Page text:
Welcome to this week’s Math Munch!
Math can be confusing. Everyone knows that. And, actually, that’s what lots of people love about it. Some things in math are more confusing than others. One such thing, in my opinion, is a theorem developed by this kinda creepy-looking guy:
His name is Kurt Gödel, and he’s responsible for a theorem that basically says: You know how you thought we had rules for arithmetic that work, don’t contradict each other, and can answer all kinds of questions with numbers? Well, there are problems with numbers (really strange problems, granted) that our arithmetic cannot answer. And if you try to fix your system so that it can answer those problems, you’ll have issues with other problems. There’s no way to repair your system so that it stays complete and answers all problems.
If this sounds disturbing to you (math doesn’t work?!?!), you’re not alone. Lots of mathematicians were upset by this. They thought, as lots of us do, that math is supposed to be logical. It’s supposed to give us the answers we need. We’re supposed to be able to rely on it. Gödel arrived at this theorem by playing with paradoxes, or statements that self-contradict. (Such as, “Today is opposite day.”) The statement that he came up with really rocked the world of math.
If you’d like to learn more about Gödel and his disturbing theorem, listen to this podcast episode from Radiolab. It talks about Gödel’s life and what his theorem meant for math, with an appearance by everyone’s favorite mathematician, Steve Strogatz!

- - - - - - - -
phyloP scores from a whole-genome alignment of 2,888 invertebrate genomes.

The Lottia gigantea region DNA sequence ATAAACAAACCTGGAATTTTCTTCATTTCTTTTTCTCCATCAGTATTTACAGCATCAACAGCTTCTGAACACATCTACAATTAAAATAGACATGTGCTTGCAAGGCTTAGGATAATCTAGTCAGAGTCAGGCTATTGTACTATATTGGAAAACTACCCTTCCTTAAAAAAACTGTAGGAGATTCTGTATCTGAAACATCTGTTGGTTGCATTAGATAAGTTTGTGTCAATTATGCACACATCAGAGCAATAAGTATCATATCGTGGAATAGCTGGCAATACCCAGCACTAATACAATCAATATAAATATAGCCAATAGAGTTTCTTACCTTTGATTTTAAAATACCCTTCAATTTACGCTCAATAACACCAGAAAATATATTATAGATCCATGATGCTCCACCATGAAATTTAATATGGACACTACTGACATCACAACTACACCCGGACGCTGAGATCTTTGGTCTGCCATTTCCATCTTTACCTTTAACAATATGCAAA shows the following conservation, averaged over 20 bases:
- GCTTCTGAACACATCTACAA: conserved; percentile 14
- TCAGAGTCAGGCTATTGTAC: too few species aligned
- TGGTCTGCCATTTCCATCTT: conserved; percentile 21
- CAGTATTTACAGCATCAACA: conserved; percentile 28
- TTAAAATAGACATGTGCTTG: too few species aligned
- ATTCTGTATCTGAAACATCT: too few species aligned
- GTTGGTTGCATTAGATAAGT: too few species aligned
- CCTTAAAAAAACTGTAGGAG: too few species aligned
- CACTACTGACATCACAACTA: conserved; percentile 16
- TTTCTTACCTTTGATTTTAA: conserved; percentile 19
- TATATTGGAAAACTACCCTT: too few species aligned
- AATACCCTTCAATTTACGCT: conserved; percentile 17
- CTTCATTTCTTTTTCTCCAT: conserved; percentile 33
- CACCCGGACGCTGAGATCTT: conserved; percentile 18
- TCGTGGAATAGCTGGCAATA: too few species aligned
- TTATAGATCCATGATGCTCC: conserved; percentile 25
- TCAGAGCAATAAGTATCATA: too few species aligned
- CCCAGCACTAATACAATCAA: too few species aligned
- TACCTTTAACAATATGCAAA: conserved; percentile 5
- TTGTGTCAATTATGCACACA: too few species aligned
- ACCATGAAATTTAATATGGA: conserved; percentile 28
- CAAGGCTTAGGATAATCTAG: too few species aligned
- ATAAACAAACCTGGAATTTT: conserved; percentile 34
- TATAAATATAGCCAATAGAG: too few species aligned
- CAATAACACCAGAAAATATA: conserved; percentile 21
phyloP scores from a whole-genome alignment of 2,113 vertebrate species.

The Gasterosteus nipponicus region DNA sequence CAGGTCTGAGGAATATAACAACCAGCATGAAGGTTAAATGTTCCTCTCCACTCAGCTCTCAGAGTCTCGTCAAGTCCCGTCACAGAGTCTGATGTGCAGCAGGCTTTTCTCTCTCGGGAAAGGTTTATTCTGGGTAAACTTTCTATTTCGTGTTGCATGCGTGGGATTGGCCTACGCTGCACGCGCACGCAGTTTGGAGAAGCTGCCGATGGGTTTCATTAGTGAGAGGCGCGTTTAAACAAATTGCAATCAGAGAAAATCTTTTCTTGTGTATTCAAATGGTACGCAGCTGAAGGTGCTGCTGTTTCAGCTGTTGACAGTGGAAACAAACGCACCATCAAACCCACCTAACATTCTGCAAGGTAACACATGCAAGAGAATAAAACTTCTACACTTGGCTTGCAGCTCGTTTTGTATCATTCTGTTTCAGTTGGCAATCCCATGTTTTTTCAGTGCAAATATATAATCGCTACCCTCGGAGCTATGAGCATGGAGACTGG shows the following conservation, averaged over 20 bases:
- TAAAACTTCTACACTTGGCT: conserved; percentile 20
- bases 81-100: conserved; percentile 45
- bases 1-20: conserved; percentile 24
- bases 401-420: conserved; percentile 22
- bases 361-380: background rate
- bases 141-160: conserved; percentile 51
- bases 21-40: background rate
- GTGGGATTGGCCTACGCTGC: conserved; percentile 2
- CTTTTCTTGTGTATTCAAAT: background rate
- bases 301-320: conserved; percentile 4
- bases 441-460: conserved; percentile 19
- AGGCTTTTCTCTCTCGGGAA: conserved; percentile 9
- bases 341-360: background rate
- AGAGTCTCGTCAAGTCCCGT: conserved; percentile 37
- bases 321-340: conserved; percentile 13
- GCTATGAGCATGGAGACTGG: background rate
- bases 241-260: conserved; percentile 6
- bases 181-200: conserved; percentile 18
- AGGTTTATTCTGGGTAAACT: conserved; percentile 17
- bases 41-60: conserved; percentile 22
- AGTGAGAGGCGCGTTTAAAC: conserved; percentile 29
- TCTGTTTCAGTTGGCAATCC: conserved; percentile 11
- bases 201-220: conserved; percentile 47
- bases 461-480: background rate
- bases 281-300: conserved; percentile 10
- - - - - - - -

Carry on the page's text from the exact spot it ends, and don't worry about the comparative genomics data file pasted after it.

Gödel’s confusing theorem is only one in a long string of crazy, confusing math paradoxes. Another of my favorites is the Barber Paradox, which mathematician Bertrand Russell came up with. Here it is, in dry-humor video form:
If you like that paradox, you’ll probably also like the Pinocchio Paradox— which was developed by 11-year-old Veronique Eldridge-Smith:
This video comes from the YouTube channel, SpikedMathGames. I suggest you check it out!
Finally, I thought it would be nice to close off this loopy Math Munch post with a loop back to podcasts– and a link to a very large archive of math podcasts called Math Factor. Math Factor is a podcast produced out of the University of Arkansas about all kinds of interesting math. They even have an episode about the topic of this week’s Math Munch! Give it a listen.
Have a terrible opposite day, and bon appetit!